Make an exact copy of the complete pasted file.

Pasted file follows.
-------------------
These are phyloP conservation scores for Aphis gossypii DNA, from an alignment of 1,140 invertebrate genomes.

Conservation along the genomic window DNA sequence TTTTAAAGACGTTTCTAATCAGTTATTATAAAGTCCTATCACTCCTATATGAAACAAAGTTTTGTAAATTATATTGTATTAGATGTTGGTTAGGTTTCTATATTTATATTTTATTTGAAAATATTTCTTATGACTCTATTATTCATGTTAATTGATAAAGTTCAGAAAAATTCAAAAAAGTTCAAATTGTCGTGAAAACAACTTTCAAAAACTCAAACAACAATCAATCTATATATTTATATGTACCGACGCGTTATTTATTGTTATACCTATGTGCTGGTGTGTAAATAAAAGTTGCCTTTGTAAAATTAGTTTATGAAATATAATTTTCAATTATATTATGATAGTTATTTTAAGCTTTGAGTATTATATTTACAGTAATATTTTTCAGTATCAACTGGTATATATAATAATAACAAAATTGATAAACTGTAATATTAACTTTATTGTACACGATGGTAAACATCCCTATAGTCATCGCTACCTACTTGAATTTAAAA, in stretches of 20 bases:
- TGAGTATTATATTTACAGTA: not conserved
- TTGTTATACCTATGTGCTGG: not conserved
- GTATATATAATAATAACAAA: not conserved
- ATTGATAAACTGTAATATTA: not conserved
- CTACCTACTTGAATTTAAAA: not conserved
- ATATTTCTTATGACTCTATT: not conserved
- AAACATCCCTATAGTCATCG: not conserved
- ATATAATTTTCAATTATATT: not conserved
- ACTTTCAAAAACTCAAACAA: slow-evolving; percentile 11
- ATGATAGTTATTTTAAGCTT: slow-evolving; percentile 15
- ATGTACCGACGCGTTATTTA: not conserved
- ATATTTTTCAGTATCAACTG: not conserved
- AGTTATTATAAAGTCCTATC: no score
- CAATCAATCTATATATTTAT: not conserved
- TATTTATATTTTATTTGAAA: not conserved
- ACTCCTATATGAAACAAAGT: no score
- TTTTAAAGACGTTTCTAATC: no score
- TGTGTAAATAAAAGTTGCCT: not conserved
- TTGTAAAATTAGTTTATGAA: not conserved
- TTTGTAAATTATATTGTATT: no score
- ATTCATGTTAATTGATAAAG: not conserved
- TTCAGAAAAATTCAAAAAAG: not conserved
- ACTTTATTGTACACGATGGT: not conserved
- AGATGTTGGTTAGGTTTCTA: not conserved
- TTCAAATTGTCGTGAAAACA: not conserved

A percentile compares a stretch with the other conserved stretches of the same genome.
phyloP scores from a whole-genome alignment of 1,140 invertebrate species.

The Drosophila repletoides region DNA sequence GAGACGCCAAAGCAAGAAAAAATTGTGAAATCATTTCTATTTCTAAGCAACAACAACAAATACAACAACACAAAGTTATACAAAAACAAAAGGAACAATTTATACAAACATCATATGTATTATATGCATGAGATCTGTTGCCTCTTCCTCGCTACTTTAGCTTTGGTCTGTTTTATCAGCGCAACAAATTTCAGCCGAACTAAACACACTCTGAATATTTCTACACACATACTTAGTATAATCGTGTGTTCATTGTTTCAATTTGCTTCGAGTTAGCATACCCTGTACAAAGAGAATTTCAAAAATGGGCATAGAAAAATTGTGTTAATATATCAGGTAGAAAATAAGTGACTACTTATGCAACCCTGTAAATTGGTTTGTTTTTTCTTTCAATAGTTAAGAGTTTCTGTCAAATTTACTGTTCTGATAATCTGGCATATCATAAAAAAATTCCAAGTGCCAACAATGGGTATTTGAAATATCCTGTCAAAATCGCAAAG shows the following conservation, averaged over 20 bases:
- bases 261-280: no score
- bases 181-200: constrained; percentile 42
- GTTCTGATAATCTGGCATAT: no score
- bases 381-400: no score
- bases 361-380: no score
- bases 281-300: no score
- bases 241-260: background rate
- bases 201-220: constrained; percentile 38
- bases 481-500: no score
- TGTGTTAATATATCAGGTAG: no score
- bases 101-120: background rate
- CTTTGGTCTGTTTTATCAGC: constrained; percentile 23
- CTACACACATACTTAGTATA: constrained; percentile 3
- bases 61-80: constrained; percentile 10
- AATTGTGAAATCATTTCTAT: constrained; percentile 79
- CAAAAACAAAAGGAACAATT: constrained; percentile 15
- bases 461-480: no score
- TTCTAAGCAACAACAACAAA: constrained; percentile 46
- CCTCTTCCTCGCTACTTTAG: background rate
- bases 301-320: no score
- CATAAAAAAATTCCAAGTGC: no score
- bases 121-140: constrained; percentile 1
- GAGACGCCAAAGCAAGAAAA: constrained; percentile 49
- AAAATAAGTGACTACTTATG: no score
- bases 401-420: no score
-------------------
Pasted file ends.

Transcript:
These are phyloP conservation scores for Aphis gossypii DNA, from an alignment of 1,140 invertebrate genomes.

Conservation along the genomic window DNA sequence TTTTAAAGACGTTTCTAATCAGTTATTATAAAGTCCTATCACTCCTATATGAAACAAAGTTTTGTAAATTATATTGTATTAGATGTTGGTTAGGTTTCTATATTTATATTTTATTTGAAAATATTTCTTATGACTCTATTATTCATGTTAATTGATAAAGTTCAGAAAAATTCAAAAAAGTTCAAATTGTCGTGAAAACAACTTTCAAAAACTCAAACAACAATCAATCTATATATTTATATGTACCGACGCGTTATTTATTGTTATACCTATGTGCTGGTGTGTAAATAAAAGTTGCCTTTGTAAAATTAGTTTATGAAATATAATTTTCAATTATATTATGATAGTTATTTTAAGCTTTGAGTATTATATTTACAGTAATATTTTTCAGTATCAACTGGTATATATAATAATAACAAAATTGATAAACTGTAATATTAACTTTATTGTACACGATGGTAAACATCCCTATAGTCATCGCTACCTACTTGAATTTAAAA, in stretches of 20 bases:
- TGAGTATTATATTTACAGTA: not conserved
- TTGTTATACCTATGTGCTGG: not conserved
- GTATATATAATAATAACAAA: not conserved
- ATTGATAAACTGTAATATTA: not conserved
- CTACCTACTTGAATTTAAAA: not conserved
- ATATTTCTTATGACTCTATT: not conserved
- AAACATCCCTATAGTCATCG: not conserved
- ATATAATTTTCAATTATATT: not conserved
- ACTTTCAAAAACTCAAACAA: slow-evolving; percentile 11
- ATGATAGTTATTTTAAGCTT: slow-evolving; percentile 15
- ATGTACCGACGCGTTATTTA: not conserved
- ATATTTTTCAGTATCAACTG: not conserved
- AGTTATTATAAAGTCCTATC: no score
- CAATCAATCTATATATTTAT: not conserved
- TATTTATATTTTATTTGAAA: not conserved
- ACTCCTATATGAAACAAAGT: no score
- TTTTAAAGACGTTTCTAATC: no score
- TGTGTAAATAAAAGTTGCCT: not conserved
- TTGTAAAATTAGTTTATGAA: not conserved
- TTTGTAAATTATATTGTATT: no score
- ATTCATGTTAATTGATAAAG: not conserved
- TTCAGAAAAATTCAAAAAAG: not conserved
- ACTTTATTGTACACGATGGT: not conserved
- AGATGTTGGTTAGGTTTCTA: not conserved
- TTCAAATTGTCGTGAAAACA: not conserved

A percentile compares a stretch with the other conserved stretches of the same genome.
phyloP scores from a whole-genome alignment of 1,140 invertebrate species.

The Drosophila repletoides region DNA sequence GAGACGCCAAAGCAAGAAAAAATTGTGAAATCATTTCTATTTCTAAGCAACAACAACAAATACAACAACACAAAGTTATACAAAAACAAAAGGAACAATTTATACAAACATCATATGTATTATATGCATGAGATCTGTTGCCTCTTCCTCGCTACTTTAGCTTTGGTCTGTTTTATCAGCGCAACAAATTTCAGCCGAACTAAACACACTCTGAATATTTCTACACACATACTTAGTATAATCGTGTGTTCATTGTTTCAATTTGCTTCGAGTTAGCATACCCTGTACAAAGAGAATTTCAAAAATGGGCATAGAAAAATTGTGTTAATATATCAGGTAGAAAATAAGTGACTACTTATGCAACCCTGTAAATTGGTTTGTTTTTTCTTTCAATAGTTAAGAGTTTCTGTCAAATTTACTGTTCTGATAATCTGGCATATCATAAAAAAATTCCAAGTGCCAACAATGGGTATTTGAAATATCCTGTCAAAATCGCAAAG shows the following conservation, averaged over 20 bases:
- bases 261-280: no score
- bases 181-200: constrained; percentile 42
- GTTCTGATAATCTGGCATAT: no score
- bases 381-400: no score
- bases 361-380: no score
- bases 281-300: no score
- bases 241-260: background rate
- bases 201-220: constrained; percentile 38
- bases 481-500: no score
- TGTGTTAATATATCAGGTAG: no score
- bases 101-120: background rate
- CTTTGGTCTGTTTTATCAGC: constrained; percentile 23
- CTACACACATACTTAGTATA: constrained; percentile 3
- bases 61-80: constrained; percentile 10
- AATTGTGAAATCATTTCTAT: constrained; percentile 79
- CAAAAACAAAAGGAACAATT: constrained; percentile 15
- bases 461-480: no score
- TTCTAAGCAACAACAACAAA: constrained; percentile 46
- CCTCTTCCTCGCTACTTTAG: background rate
- bases 301-320: no score
- CATAAAAAAATTCCAAGTGC: no score
- bases 121-140: constrained; percentile 1
- GAGACGCCAAAGCAAGAAAA: constrained; percentile 49
- AAAATAAGTGACTACTTATG: no score
- bases 401-420: no score